Winter in Syria can be harsh, especially in remote, hard-to-reach areas. Last year's winter temperatures dropped to 8.6 °F (-13 °C) in some parts of the country. And when cold weather and inadequate shelters are coupled with electricity and fuel shortages, things only get worse.

"Syrians are facing their fifth winter in a state of conflict," says Rummery. "Since the onset of hostilities, the average life expectancy has fallen by 20 years. Four out of five Syrians live in poverty and winter will be particularly harsh for them, as it will be for those who lack adequate shelter."

Burning plastic and old clothes

Last year, unexpected heavy rains, snow and cold temperatures hit refugee camps across Syria and in neighboring countries, claiming the lives of 11 people in northern Syria, including a two-day-old infant and an elderly man in the city of Aleppo. Three other children died in the Halima refugee camp in Arsal, Lebanon, when tents collapsed due to heavy snow and rain.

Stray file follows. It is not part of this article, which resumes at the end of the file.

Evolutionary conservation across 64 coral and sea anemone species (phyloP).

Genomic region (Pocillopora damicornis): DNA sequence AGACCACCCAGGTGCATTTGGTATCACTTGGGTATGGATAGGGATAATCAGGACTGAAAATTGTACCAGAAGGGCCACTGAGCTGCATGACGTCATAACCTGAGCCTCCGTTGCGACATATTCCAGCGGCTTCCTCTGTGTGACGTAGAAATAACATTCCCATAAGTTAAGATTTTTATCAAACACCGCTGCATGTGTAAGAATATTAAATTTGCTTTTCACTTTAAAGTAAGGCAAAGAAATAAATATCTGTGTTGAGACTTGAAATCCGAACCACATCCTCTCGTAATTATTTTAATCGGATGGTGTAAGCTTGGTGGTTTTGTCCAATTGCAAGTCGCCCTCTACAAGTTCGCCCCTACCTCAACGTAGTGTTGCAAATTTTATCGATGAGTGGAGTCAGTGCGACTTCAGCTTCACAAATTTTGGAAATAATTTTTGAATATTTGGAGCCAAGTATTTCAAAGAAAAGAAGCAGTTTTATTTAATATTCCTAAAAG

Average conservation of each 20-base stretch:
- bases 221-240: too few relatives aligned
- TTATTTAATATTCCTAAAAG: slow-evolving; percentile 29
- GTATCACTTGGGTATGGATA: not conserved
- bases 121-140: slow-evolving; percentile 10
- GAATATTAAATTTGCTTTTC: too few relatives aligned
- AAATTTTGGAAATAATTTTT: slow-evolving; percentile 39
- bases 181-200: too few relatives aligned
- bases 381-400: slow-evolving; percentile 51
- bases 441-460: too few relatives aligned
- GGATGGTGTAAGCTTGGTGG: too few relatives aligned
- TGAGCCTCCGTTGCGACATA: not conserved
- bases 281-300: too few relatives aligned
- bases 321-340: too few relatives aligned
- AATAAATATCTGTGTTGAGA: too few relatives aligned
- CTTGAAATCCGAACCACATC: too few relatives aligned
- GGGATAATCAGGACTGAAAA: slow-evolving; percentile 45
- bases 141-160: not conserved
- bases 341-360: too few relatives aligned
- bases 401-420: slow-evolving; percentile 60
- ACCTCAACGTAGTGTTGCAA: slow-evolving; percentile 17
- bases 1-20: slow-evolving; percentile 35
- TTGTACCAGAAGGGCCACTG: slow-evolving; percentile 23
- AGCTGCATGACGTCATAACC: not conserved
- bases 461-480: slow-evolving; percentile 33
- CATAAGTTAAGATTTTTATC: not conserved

Abdulrazzaq, a 39-year-old man from Aleppo, lives with his family of five in the Bab al-Salaam refugee camp, located along the Syrian-Turkish border. He describes the camp as primitive at best. Electricity is almost non-existent, and water is only delivered sporadically. The only source of heat they have is from a barrel in which they burn pieces of plastic and old clothes to keep warm.

"I came here with my family when the bombing on Aleppo intensified during the month of Ramadan in 2012. I could not afford to go anywhere else. Our suffering repeats itself every winter," he says. "The tents are cheap and primitive. They soak up water when it rains, and they collapse when it snows. I burn whatever I can find in a barrel in order to keep us warm, but the smell is unbearable. They keep telling us that things will be better soon, but nothing has changed."